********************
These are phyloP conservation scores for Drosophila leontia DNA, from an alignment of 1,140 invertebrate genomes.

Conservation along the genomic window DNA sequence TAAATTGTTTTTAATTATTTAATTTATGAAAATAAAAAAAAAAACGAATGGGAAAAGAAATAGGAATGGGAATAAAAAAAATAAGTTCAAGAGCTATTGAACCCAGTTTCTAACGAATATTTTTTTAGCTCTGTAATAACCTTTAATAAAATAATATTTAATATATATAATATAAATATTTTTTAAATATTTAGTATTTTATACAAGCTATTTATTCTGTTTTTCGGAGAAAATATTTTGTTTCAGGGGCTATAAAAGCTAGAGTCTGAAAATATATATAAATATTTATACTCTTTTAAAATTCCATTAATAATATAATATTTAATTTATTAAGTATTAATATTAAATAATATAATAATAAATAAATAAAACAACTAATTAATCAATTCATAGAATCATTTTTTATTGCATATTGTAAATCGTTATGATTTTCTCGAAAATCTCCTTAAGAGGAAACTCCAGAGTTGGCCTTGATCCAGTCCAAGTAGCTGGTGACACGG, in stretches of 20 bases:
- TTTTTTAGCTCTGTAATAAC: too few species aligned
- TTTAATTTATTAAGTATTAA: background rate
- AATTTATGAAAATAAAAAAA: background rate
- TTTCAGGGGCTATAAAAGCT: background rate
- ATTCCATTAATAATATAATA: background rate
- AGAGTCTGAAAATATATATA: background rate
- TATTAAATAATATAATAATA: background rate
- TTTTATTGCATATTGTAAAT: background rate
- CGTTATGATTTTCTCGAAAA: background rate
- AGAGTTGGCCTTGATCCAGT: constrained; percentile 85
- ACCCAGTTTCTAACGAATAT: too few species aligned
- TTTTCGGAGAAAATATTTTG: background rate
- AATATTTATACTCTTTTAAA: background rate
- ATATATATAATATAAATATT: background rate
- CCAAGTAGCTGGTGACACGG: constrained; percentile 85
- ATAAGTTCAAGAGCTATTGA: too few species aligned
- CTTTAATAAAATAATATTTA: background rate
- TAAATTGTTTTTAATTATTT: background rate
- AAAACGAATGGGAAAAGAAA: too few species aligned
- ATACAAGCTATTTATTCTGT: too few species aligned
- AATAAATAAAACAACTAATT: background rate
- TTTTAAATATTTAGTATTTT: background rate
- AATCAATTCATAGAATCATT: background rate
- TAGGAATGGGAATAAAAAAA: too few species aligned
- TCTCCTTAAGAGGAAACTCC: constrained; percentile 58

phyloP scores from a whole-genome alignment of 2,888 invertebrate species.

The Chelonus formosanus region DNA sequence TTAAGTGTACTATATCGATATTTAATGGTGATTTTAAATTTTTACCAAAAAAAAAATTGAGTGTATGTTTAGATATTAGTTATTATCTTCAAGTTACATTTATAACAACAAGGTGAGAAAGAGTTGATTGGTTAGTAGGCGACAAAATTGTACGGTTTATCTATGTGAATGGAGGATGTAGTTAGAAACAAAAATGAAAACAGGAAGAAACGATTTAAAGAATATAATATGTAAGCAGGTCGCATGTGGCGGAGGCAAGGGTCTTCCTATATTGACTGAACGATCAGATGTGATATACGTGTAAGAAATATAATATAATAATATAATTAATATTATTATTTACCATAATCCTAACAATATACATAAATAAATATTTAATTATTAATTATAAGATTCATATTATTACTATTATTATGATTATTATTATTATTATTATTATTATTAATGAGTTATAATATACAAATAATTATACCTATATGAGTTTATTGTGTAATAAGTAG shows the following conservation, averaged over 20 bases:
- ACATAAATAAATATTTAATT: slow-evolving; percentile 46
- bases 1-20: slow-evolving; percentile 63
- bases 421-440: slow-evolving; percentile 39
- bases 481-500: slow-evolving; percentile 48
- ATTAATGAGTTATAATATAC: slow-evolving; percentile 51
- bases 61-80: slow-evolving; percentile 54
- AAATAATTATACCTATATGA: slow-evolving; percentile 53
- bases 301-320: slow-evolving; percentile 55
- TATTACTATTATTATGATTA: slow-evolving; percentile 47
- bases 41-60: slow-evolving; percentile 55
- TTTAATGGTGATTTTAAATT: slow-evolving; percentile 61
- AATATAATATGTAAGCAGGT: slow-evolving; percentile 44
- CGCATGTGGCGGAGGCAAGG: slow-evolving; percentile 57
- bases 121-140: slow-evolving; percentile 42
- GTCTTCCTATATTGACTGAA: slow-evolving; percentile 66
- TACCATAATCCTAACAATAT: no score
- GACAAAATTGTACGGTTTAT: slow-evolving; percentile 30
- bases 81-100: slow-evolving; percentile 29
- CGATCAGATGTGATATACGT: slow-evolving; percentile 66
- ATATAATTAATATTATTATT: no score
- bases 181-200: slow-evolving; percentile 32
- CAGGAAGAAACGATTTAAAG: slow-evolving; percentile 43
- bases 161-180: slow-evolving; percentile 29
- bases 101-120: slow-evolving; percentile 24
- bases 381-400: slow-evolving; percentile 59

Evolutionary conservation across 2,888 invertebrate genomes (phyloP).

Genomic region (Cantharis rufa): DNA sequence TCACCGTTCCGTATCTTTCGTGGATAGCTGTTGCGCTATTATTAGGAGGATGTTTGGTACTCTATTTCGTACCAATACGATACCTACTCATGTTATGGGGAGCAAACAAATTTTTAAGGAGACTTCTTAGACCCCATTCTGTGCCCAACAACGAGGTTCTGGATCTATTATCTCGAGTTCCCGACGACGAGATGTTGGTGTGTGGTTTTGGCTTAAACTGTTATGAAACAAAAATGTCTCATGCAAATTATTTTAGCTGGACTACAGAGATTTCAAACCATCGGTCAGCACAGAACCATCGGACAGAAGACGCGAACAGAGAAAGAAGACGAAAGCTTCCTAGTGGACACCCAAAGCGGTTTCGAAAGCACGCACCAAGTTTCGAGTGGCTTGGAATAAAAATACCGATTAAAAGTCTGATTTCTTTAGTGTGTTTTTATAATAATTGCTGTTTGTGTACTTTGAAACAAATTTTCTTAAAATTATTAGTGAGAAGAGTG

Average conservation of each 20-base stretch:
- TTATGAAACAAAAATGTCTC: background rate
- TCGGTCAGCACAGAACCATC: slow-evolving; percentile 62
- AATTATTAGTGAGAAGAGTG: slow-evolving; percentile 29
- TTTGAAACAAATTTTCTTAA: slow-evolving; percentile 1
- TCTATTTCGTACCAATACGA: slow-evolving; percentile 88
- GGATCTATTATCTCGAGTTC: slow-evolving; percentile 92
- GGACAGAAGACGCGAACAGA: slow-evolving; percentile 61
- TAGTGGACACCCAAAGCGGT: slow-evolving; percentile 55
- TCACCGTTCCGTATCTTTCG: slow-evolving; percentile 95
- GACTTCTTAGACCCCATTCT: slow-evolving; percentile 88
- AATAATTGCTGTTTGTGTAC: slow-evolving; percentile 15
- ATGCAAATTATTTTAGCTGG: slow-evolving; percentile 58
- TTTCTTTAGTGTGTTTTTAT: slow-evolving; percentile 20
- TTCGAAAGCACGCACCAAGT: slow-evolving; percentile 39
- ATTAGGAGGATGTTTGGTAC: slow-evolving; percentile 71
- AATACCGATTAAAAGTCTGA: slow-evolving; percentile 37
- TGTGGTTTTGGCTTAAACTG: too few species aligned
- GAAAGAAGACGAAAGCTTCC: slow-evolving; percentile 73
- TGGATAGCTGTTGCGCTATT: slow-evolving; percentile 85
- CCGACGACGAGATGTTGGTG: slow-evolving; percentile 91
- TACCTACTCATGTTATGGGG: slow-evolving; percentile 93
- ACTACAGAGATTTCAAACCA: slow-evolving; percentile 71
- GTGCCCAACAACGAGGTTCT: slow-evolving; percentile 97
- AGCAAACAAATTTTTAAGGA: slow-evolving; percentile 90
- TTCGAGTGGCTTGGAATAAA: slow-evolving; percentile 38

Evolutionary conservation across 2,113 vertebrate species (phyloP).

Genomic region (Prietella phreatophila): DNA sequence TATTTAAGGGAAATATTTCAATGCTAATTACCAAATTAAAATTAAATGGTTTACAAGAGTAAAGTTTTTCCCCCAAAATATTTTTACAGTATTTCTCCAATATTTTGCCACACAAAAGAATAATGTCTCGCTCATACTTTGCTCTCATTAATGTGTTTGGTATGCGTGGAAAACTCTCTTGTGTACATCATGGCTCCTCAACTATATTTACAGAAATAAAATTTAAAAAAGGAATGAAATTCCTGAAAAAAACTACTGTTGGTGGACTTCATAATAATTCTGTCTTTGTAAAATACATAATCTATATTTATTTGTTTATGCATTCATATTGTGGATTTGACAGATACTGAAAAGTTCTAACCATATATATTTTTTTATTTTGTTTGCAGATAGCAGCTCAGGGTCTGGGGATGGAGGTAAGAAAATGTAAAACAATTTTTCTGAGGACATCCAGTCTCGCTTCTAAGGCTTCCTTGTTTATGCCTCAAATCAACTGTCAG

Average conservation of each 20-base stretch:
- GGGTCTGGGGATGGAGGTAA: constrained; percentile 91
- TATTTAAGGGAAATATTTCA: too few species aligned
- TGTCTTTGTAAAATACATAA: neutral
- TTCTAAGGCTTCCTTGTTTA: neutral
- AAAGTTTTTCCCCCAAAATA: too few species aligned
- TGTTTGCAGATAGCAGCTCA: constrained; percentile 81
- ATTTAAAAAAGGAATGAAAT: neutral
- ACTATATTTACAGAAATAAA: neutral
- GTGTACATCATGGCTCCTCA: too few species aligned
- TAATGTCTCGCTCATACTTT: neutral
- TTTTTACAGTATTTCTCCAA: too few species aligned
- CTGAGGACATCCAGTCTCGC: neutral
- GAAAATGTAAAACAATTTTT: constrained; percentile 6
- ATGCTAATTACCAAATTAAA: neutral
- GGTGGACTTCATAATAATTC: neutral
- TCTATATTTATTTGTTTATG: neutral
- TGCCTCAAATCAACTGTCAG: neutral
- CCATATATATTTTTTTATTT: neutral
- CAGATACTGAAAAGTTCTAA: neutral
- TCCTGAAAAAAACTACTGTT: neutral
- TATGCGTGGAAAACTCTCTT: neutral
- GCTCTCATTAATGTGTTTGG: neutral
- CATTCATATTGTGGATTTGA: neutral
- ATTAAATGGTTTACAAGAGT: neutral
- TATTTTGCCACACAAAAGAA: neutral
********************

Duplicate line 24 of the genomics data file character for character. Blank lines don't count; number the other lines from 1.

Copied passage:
- TTTTAAATATTTAGTATTTT: background rate